# Universal Properties I - Inspiring Examples

The general fact of the uniqueness of the universal arrows implies the uniqueness of the ... object, up to a unique isomorphism (who wants more?).

Many (perhaps even most!) constructions in abstract algebra involve an object (and morphism) that satisfies some defining "universal property." But often the mathematician unaccustomed with category theory is left to wonder:

- What exactly
*is*a universal property? - Does every object have a universal property?
- Can an object have more than one universal property?
- Why do we care about universal properties, anyway?

We'll soon see answers to all of these questions, but for now let's just remember the first motto of category theory: it's all about the arrows!

Rather than dive straight into the technical definitions, I think it's more illuminating to first review many specific situations in which a common construction is characterized by some property about maps.

# Examples in

You encounter many "basic" constructions on sets as soon as you start studying set theory. Here we list a few, along with the universal property they satisfy.

## Cartesian product

Suppose

The map

## Disjoint union

The disjoint union of two sets is exactly dual to the Cartesian product construction. Indeed, if

## Quotient by equivalence relations

Suppose

(This example can be made even more "categorical" if one is willing to reframe the definition of "equivalence relation" without reference to elements.)

## Equalizers

Have you ever wondered if there was a set-analogue of the notion of a kernel? Since sets do not have an element identified as "zero", there is no direct analogue of a kernel. However, there is something close, called the *equalizer*. Given a pair of set maps **equalizer** of

At the level of elements, the map

## Coequalizers

As will always be the case, there is a notion dual to equalizers, named ... (drumroll) ... *coequalizers*. I will simply leave a diagram here with no explanation. Can you fill in the details?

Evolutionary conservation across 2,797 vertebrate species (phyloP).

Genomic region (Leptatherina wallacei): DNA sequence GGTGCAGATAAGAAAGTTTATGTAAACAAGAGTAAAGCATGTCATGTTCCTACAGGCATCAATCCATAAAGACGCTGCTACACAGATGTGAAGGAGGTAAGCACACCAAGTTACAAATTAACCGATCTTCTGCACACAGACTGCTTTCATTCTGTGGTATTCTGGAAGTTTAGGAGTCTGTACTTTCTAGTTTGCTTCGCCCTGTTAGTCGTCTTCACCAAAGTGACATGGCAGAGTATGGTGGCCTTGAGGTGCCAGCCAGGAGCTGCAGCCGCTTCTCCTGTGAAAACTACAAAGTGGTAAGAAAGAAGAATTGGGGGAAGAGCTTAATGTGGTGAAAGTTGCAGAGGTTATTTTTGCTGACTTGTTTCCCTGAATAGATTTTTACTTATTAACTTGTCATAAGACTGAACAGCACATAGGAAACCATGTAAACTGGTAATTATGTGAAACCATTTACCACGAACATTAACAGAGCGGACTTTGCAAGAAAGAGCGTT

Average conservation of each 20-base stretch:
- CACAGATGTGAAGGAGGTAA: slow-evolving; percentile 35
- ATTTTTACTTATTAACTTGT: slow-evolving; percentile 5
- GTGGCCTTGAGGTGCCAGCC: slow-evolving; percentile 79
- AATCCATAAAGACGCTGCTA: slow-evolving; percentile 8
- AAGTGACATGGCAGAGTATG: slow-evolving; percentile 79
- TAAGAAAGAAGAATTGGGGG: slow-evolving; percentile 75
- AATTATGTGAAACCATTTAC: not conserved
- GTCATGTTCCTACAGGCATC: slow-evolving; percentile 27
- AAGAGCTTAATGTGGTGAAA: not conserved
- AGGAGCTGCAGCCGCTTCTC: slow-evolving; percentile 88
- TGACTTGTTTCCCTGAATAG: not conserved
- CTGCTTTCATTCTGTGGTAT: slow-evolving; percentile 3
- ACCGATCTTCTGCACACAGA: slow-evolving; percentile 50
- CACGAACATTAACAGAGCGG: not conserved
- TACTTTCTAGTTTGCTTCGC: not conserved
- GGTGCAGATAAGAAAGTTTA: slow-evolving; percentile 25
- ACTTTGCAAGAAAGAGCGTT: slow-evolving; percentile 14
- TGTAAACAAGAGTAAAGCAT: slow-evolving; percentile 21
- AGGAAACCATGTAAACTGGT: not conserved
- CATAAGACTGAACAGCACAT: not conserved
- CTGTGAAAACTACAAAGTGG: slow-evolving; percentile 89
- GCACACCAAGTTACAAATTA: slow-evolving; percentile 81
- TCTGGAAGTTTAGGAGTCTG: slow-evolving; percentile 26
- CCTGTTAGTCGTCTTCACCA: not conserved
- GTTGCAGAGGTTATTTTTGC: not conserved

## Pushouts/Pushforwards

Suppose

This information is universal among all such pairs of set maps from

## Pullbacks

Exactly dual to the notion of a pushout is that of a **pullback**. The relevant diagram is shown below. Can you fill in the details?

The pullback object is sometimes also called a **fibered product** or a **product of and over **.

# Examples in

## Quotient groups

The quotient group construction is probably the first time most of us officially encounter the phrase "universal property." Let's recall the details. Suppose

(You might recall that we actually have

You might notice something a little different about this example compared to all the others listed here. In this example, the universal property involves information *not* encoded in the diagram, namely that the arrows have been restricted (to only morphisms with a certain property). This suggests that we should ultimately look for a characterization of "universal property" that goes behind representing diagrams.

Now the quotient group is usually described as a group whose elements are cosets. However, once the cosets are used to prove this one "universal" property of

# Examples in

## Direct sum

Suppose **direct sum** of

Look at this diagram and compare with the diagram (in

At least as far as category theory is concerned ...

## Suggested next note

Universal Properties II - Commutative diagrams, cones and limits